• How many Alveoli do you have in your lungs? • A.) 600,000,000 • B.) 600,000 • C.) 60,000 • D.) 6,000 • E.) 60 • F.) 6 Copyright © 2010 Ryan P. Murphy

• How many Alveoli do you have in your lungs? • A.) 600,000,000 • B.) 600,000 • C.) 60,000 • D.) 6,000 • E.) 60 • F.) 6 Copyright © 2010 Ryan P. Murphy

• How many Alveoli do you have in your lungs? • A.) 600,000,000 • B.) 600,000 • C.) 60,000 • D.) 6,000 • E.) 60 • F.) 6 You need a lot of them to get oxygen to your blood and remove Carbon Dioxide. Copyright © 2010 Ryan P. Murphy

• How many Alveoli do you have in your lungs? • A.) 600,000,000 • B.) 600,000 • C.) 60,000 • D.) 6,000 • E.) 60 • F.) 6 A.) 600,000,000 B.) 600,000 C.) 60,000 D.) 6,000 E.) 60 F.) 6 Copyright © 2010 Ryan P. Murphy

• How many Alveoli do you have in your lungs? • A.) 600,000,000 • B.) 600,000 • C.) 60,000 • D.) 6,000 • E.) 60 • F.) 6 A.) 600,000,000 B.) 600,000 C.) 60,000 D.) 6,000 E.) 60 F.) 6 Copyright © 2010 Ryan P. Murphy

Copyright © 2010 Ryan P. Murphy

Cigarette smoke coats your alveoli with tar. This make gas exchange through the membranes difficult. Copyright © 2010 Ryan P. Murphy

• Asthma: Breathing disorder that causes tightening of the muscles around the airways and swelling / inflammation of those airways. Copyright © 2010 Ryan P. Murphy

• Asthma: Constriction / the tightening of the muscles surrounding the airways, and inflammation, the swelling and irritation of the airways Copyright © 2010 Ryan P. Murphy

• Asthma: Constriction / the tightening of the muscles surrounding the airways, and inflammation, the swelling and irritation of the airways Copyright © 2010 Ryan P. Murphy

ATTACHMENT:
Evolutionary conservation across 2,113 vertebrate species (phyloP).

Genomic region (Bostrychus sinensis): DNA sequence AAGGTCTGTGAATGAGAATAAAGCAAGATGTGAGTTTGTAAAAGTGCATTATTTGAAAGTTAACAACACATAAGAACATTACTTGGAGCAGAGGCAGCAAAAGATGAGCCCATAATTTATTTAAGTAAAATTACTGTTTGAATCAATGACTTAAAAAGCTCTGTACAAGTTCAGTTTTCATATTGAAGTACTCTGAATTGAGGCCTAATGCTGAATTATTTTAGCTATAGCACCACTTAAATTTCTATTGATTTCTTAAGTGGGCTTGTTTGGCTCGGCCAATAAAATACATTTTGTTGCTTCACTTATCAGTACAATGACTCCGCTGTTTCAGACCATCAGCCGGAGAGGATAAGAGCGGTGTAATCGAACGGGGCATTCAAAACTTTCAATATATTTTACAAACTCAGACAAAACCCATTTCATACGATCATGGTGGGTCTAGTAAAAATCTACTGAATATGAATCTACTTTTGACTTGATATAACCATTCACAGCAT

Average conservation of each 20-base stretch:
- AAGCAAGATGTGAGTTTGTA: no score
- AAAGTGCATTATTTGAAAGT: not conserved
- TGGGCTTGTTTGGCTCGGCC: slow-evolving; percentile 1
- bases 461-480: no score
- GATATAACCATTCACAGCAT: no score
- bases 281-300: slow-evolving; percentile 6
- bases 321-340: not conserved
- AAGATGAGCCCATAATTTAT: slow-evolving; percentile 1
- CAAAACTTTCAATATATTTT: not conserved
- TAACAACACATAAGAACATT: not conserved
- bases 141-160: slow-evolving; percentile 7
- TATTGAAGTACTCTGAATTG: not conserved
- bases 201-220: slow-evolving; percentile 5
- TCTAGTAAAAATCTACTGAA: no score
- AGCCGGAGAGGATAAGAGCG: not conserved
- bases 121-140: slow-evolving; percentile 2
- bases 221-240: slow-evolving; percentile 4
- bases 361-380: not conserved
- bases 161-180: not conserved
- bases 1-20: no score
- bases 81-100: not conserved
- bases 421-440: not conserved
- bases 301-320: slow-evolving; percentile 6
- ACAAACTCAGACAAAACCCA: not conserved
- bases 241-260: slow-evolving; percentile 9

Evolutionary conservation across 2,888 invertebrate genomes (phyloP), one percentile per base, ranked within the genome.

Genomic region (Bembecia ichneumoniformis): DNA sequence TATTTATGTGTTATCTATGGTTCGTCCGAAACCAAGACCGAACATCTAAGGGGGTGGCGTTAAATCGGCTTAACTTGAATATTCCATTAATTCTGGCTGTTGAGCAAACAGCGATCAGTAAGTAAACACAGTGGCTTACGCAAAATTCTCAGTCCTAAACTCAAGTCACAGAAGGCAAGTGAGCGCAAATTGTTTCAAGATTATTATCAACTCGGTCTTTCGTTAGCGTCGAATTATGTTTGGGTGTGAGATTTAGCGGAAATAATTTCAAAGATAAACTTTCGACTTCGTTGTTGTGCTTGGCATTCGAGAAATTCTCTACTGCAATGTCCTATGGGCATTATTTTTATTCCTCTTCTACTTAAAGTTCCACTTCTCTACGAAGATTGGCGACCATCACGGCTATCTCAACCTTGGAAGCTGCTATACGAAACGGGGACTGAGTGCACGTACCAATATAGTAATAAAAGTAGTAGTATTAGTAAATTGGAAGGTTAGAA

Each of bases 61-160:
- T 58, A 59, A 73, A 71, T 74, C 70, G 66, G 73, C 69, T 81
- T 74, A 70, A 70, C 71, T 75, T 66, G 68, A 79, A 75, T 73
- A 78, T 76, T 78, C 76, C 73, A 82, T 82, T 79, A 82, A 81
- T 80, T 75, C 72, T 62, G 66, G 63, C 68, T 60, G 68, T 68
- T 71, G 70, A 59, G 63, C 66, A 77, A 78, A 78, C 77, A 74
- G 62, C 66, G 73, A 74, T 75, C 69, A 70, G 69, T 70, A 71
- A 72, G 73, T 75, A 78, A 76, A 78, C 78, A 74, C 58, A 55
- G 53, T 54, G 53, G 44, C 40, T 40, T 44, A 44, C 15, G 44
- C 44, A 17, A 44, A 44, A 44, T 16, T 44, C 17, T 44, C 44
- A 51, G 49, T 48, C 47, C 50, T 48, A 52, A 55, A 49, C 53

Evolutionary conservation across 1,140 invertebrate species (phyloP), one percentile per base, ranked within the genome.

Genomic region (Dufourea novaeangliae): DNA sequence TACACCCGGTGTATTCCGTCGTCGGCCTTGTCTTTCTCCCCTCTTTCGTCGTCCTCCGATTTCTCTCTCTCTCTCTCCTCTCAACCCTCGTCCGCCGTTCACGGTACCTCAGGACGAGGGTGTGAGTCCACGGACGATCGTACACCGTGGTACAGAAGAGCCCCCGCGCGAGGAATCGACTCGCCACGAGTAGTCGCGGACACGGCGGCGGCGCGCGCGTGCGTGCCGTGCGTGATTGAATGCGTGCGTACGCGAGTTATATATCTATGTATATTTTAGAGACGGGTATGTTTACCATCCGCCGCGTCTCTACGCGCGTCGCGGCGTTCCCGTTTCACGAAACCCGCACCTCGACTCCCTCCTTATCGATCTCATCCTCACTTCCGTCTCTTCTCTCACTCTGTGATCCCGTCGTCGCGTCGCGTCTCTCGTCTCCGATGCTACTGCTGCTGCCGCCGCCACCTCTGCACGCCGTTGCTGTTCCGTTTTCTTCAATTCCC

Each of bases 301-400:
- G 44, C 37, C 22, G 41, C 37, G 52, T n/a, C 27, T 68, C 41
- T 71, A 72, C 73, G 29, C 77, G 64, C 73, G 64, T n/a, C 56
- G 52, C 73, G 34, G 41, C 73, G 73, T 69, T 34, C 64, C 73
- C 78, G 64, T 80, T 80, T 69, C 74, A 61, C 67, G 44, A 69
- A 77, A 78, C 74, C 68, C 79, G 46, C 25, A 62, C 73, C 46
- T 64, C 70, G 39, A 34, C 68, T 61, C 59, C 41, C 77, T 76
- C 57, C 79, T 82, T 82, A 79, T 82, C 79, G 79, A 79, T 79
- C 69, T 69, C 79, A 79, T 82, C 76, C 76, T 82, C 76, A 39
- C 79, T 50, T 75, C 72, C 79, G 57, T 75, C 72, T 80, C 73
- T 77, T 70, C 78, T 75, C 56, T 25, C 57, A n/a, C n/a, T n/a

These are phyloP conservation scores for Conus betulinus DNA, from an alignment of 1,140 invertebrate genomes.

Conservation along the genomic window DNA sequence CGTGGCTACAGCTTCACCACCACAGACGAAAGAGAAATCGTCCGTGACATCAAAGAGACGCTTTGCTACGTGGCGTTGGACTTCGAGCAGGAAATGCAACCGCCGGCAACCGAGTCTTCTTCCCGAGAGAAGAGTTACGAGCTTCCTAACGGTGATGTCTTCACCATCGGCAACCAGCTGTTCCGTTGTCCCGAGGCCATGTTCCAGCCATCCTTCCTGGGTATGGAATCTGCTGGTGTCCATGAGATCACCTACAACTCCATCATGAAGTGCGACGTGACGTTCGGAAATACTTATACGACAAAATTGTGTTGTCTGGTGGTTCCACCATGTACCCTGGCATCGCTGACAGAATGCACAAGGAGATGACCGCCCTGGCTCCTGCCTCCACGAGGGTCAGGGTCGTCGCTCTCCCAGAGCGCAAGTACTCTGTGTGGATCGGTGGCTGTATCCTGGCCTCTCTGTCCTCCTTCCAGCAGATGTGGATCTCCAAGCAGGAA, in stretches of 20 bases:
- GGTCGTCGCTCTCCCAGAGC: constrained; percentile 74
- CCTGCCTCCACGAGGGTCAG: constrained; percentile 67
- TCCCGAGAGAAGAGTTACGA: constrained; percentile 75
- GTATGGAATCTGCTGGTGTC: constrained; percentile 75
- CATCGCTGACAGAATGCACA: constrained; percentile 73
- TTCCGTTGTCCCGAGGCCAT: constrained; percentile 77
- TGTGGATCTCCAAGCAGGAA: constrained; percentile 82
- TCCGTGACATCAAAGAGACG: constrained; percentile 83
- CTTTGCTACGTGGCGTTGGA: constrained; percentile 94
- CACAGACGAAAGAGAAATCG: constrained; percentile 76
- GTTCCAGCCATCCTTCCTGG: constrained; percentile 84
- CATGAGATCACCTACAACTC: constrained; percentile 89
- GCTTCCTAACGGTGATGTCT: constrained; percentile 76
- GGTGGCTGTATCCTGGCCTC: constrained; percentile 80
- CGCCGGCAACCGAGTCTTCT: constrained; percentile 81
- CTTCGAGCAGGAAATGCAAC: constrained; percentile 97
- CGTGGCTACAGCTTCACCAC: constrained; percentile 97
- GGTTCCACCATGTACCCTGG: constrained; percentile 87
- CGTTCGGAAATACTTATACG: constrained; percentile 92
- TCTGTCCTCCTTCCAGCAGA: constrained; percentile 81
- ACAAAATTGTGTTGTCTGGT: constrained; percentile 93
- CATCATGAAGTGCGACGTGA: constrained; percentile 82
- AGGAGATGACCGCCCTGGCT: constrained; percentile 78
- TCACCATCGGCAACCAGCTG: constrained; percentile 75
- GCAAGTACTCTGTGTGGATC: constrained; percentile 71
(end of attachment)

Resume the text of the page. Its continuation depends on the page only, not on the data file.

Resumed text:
• Asthma: Constriction / the tightening of the muscles surrounding the airways, and inflammation, the swelling and irritation of the airways Copyright © 2010 Ryan P. Murphy Learn more about asthma at… http://www.nhlbi.nih.gov/health/health-topics/topics/asthma/

 Diaphragm: Dome shaped muscle and membranous partition that separates the abdominal and thoracic cavities. Copyright © 2010 Ryan P. Murphy

 Diaphragm: Dome shaped muscle and membranous partition that separates the abdominal and thoracic cavities.  Serves as a major muscle aiding inhalation. Copyright © 2010 Ryan P. Murphy

 Diaphragm: Dome shaped muscle and membranous partition that separates the abdominal and thoracic cavities.  Serves as a major muscle aiding inhalation. Copyright © 2010 Ryan P. Murphy

 Diaphragm: Dome shaped muscle and membranous partition that separates the abdominal and thoracic cavities.  Serves as a major muscle aiding inhalation. Copyright © 2010 Ryan P. Murphy

 Diaphragm: Dome shaped muscle and membranous partition that separates the abdominal and thoracic cavities.  Serves as a major muscle aiding inhalation. Copyright © 2010 Ryan P. Murphy

• As you inhale, your diaphragm flattens out allowing your chest to expand and allows more air to flow into your lungs. – Air pressure decrease, air then rushes into your lungs. Copyright © 2010 Ryan P. Murphy

• As you inhale, your diaphragm flattens out allowing your chest to expand and allows more air to flow into your lungs. – Air pressure decrease, air then rushes into your lungs. Copyright © 2010 Ryan P. Murphy

• As you exhale, your diaphragm relaxes to a normal state. Space in chest decreases. – Air pressure increases, air then rushes out of your lungs. Copyright © 2010 Ryan P. Murphy

• As you exhale, your diaphragm relaxes to a normal state. Space in chest decreases. – Air pressure increases, air then rushes out of your lungs. Copyright © 2010 Ryan P. Murphy